The UK’s second Active Ageing Week will take place in Worcester next month with a range of activities to help older members of the community.
The University of Worcester has once again partnered with the International Council on Active Ageing (ICAA) for the week-long event. Worcester was the first place in the UK to host an ICAA Active Ageing Week last year.
The initiative highlights positive ageing in all aspects of life, including physical, social, spiritual, emotional, intellectual, vocational and environmental. It promotes the benefits of physical activity and showcases the ways people can be more active in the local community, including opportunities created through the University of Worcester. This year’s theme is Active at Any Age and aims to tackle some of the negative images, language and views associated with getting older.
The event, running from Tuesday 1 October to Monday 7 October, builds on the University of Worcester’s commitment to health and well-being, including its inclusive sport and physical activity programme for the over 60s.
Dr Clare Rhoden, Principal Lecturer in Sport and Exercise Psychology at the university, who is leading the event, said: “The promotion of positive ageing through becoming or staying active is important from multiple perspectives. It can bring people together, provide many emotional and physical benefits and build feelings of achievement and purpose. These all underpin enjoyment and satisfaction in later life. Being active can include such a range of activities from walking in the countryside through to Parkrun, from organised exercise classes to playing at the park with grandchildren. We look forward to welcoming people across the region with an interest in active ageing especially those beyond 50, 60, 70 or 80 years of age to celebrate and promote successful active ageing.”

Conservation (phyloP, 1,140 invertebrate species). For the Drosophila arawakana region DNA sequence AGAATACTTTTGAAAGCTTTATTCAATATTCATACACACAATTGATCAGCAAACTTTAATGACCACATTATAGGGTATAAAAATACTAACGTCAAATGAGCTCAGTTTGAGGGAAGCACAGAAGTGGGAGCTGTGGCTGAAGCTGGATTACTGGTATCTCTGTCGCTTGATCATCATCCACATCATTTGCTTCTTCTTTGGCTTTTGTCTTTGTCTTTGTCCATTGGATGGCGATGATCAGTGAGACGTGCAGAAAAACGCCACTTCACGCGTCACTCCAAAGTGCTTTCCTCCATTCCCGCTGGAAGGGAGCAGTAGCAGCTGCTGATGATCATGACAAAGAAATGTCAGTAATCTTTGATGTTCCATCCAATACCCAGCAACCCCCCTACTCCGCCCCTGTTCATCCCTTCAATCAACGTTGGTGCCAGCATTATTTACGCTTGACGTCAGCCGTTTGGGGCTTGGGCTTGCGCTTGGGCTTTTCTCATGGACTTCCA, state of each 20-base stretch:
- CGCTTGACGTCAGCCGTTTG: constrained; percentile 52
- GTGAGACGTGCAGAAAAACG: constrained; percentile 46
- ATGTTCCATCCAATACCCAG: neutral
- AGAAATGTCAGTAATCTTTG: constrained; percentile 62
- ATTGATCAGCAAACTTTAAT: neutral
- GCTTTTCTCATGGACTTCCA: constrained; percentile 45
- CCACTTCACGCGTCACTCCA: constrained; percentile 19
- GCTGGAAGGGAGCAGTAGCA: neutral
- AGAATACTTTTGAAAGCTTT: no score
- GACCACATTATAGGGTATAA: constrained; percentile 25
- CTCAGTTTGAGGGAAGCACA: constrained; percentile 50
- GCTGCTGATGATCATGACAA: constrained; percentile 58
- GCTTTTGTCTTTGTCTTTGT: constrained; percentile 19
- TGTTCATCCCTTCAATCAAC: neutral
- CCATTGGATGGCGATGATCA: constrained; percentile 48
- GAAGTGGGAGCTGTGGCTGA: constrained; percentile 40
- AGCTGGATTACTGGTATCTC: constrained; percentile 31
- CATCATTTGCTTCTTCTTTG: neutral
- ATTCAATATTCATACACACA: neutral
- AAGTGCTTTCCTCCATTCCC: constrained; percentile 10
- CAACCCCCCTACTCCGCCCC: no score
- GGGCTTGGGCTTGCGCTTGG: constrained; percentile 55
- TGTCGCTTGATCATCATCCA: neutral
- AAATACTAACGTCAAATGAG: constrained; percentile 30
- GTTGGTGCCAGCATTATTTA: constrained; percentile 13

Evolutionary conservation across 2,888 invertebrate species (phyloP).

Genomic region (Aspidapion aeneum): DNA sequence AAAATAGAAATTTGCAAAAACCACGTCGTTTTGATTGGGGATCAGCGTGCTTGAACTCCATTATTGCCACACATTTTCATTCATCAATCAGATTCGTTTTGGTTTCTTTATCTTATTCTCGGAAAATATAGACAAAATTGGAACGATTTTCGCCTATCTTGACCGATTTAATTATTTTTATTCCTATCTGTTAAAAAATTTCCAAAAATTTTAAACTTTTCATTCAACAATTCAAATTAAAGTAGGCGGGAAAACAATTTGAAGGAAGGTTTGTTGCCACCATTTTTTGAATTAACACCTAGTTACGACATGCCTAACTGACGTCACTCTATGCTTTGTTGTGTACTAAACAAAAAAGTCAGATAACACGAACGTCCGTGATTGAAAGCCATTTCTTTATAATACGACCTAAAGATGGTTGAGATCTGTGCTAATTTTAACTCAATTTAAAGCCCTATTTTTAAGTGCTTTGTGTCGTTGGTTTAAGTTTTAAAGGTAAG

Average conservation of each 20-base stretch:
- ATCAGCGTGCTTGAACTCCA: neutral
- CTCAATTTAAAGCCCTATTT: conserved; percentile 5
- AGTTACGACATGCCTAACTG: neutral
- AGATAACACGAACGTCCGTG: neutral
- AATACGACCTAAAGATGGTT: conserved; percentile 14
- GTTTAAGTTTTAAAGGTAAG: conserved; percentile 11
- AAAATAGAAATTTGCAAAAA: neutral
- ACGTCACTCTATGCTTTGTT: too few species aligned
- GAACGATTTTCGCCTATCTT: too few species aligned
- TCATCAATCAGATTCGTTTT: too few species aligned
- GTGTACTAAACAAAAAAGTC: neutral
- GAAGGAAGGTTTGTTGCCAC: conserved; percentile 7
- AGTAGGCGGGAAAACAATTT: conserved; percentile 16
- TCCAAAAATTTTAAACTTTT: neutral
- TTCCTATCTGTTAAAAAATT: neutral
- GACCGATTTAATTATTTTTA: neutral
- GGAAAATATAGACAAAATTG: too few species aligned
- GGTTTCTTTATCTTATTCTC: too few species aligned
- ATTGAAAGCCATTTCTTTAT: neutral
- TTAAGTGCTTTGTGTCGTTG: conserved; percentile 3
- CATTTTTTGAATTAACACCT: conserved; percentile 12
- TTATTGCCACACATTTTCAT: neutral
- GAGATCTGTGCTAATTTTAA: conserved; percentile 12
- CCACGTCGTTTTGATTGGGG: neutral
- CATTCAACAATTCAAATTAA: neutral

Sports Partnership Herefordshire and Worcestershire will be sponsoring the event for the second time.
Physical activities will include walking football, pilates, circuit training, bowls, an introduction to walking orienteering, a supervised gym session and seated exercise. Alongside these are a fitness and diet check, and sessions looking at being active with osteoarthritis, nutritional myths around chronic conditions, being active with cancer and nutrition for sport.
Two public talks focus on challenging the negative aspects of ageing. Tom Howard, from the Sports Partnership Herefordshire and Worcestershire, will launch the My Age Can campaign with a talk at The Hive on 1 October, starting at 1.00pm.
Dr Maggie Keeble, from Integrated Care for Older Persons Worcestershire, will deliver her talk on Negative to Positive: Changing the image of Ageing at The Hive, on 2 October, starting at 12.00pm.
To find out more or book a place visit www.worcester.ac.uk/activeageing.